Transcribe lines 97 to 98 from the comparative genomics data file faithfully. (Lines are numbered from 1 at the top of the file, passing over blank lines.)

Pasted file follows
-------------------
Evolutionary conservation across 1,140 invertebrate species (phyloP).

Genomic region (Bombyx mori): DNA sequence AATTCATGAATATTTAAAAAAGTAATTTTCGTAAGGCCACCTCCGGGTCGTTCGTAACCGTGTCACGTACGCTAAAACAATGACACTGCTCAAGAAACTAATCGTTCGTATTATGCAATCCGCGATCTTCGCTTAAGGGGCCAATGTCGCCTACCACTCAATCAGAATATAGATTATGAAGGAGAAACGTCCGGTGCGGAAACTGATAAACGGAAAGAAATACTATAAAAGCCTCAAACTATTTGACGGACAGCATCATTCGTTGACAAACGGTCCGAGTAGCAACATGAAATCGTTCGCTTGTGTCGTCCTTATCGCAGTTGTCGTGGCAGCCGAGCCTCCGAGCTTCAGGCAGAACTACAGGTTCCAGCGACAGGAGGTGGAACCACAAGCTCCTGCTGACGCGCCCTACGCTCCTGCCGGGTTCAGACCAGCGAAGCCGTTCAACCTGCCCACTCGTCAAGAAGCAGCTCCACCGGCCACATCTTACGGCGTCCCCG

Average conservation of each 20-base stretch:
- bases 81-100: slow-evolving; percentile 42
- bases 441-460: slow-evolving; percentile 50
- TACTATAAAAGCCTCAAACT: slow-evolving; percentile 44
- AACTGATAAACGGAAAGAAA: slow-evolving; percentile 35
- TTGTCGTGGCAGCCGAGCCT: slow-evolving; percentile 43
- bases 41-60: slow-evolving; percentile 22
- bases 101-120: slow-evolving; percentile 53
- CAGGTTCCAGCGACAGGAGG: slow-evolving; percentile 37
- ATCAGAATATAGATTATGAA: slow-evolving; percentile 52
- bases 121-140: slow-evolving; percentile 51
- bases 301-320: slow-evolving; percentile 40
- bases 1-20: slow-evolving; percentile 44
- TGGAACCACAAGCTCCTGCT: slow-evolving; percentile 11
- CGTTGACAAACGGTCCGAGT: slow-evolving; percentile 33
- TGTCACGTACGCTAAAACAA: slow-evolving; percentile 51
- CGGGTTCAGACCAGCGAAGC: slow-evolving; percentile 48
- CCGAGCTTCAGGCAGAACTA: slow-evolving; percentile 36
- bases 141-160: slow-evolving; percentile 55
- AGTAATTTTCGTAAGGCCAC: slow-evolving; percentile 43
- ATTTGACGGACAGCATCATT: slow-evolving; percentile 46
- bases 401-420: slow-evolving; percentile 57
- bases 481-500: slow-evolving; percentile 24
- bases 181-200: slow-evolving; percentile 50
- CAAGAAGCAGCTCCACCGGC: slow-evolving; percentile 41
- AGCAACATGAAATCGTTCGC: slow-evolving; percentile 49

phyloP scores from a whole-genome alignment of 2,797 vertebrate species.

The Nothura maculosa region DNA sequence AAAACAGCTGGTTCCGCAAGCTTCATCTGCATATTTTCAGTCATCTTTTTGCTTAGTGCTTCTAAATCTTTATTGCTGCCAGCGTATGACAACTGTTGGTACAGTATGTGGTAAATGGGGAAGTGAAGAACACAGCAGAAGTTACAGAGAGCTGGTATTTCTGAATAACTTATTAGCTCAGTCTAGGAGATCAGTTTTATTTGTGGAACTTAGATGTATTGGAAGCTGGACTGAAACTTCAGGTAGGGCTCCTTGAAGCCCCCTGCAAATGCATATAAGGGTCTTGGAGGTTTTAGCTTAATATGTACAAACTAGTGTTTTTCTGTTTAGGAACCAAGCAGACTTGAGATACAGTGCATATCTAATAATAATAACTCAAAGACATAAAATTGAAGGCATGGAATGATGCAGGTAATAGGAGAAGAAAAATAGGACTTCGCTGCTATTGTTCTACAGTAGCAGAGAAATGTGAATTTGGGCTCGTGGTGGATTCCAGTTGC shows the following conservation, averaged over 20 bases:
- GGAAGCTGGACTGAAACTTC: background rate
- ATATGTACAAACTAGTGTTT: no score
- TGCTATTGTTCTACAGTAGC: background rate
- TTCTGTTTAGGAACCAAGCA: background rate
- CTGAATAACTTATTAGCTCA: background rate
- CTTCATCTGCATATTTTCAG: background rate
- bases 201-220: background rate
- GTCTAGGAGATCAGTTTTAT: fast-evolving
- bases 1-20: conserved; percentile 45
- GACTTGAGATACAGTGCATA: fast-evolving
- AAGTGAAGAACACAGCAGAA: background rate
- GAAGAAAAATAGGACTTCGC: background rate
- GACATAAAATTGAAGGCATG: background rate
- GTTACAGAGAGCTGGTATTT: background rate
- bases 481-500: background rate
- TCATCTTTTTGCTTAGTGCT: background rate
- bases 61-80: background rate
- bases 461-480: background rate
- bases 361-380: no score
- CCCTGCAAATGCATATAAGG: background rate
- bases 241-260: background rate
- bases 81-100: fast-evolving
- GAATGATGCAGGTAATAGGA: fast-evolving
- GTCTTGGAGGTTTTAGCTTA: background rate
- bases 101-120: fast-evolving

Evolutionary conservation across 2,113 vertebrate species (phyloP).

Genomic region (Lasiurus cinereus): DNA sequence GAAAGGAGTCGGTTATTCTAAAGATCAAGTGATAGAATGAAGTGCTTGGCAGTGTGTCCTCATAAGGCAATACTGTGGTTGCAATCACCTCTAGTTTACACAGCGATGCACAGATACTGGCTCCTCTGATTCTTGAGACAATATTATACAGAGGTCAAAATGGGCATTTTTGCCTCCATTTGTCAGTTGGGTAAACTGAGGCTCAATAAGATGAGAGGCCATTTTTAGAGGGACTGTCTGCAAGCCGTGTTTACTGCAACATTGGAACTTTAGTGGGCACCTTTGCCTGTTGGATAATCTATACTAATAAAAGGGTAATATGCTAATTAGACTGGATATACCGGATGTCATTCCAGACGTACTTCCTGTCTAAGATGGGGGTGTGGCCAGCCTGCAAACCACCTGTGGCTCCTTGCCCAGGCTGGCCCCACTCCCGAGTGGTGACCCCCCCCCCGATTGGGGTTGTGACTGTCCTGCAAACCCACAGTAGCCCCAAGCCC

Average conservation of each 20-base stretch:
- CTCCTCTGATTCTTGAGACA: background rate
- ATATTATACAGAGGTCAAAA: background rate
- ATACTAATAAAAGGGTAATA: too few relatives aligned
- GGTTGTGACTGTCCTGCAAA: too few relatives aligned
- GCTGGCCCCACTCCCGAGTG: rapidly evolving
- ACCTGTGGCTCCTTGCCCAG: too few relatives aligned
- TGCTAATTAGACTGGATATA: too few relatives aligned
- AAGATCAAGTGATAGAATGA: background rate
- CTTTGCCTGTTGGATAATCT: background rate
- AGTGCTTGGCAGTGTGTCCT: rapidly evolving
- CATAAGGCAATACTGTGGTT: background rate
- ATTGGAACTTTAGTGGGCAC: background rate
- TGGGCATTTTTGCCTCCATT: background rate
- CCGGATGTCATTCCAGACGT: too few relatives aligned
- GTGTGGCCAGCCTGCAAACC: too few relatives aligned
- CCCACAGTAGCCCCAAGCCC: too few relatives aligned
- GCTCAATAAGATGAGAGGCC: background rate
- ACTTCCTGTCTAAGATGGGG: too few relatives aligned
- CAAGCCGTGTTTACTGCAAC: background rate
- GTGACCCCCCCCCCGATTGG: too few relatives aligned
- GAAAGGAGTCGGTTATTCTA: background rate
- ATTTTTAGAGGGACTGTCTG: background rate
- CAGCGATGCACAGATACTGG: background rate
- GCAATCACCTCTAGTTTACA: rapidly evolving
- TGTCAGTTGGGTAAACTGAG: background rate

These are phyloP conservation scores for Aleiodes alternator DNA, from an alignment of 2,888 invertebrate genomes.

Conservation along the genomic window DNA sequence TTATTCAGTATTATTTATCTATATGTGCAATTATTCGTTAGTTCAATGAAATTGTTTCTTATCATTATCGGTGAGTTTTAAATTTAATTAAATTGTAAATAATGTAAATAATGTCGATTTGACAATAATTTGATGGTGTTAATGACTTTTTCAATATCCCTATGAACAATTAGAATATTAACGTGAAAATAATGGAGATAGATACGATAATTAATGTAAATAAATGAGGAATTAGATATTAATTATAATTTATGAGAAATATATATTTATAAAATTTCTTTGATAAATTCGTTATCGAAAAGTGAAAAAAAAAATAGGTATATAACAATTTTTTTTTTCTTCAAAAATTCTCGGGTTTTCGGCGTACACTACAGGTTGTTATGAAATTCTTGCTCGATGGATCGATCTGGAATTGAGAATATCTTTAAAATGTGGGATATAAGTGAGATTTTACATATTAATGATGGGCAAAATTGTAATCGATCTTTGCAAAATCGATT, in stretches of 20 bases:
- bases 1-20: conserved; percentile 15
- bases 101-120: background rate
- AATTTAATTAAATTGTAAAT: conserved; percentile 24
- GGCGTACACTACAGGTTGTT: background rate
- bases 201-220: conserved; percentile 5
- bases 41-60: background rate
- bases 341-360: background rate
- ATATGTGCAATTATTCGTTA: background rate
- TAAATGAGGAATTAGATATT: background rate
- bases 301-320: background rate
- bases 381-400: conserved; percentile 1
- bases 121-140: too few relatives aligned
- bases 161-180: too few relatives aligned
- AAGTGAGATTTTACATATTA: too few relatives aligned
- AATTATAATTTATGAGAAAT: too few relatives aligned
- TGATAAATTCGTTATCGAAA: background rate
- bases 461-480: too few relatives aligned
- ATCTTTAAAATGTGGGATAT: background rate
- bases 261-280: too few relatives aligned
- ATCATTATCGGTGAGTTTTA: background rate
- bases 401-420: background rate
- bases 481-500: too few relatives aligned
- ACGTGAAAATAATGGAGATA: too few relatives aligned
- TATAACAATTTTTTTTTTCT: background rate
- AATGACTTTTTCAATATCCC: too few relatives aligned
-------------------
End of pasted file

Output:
- bases 121-140: too few relatives aligned
- bases 161-180: too few relatives aligned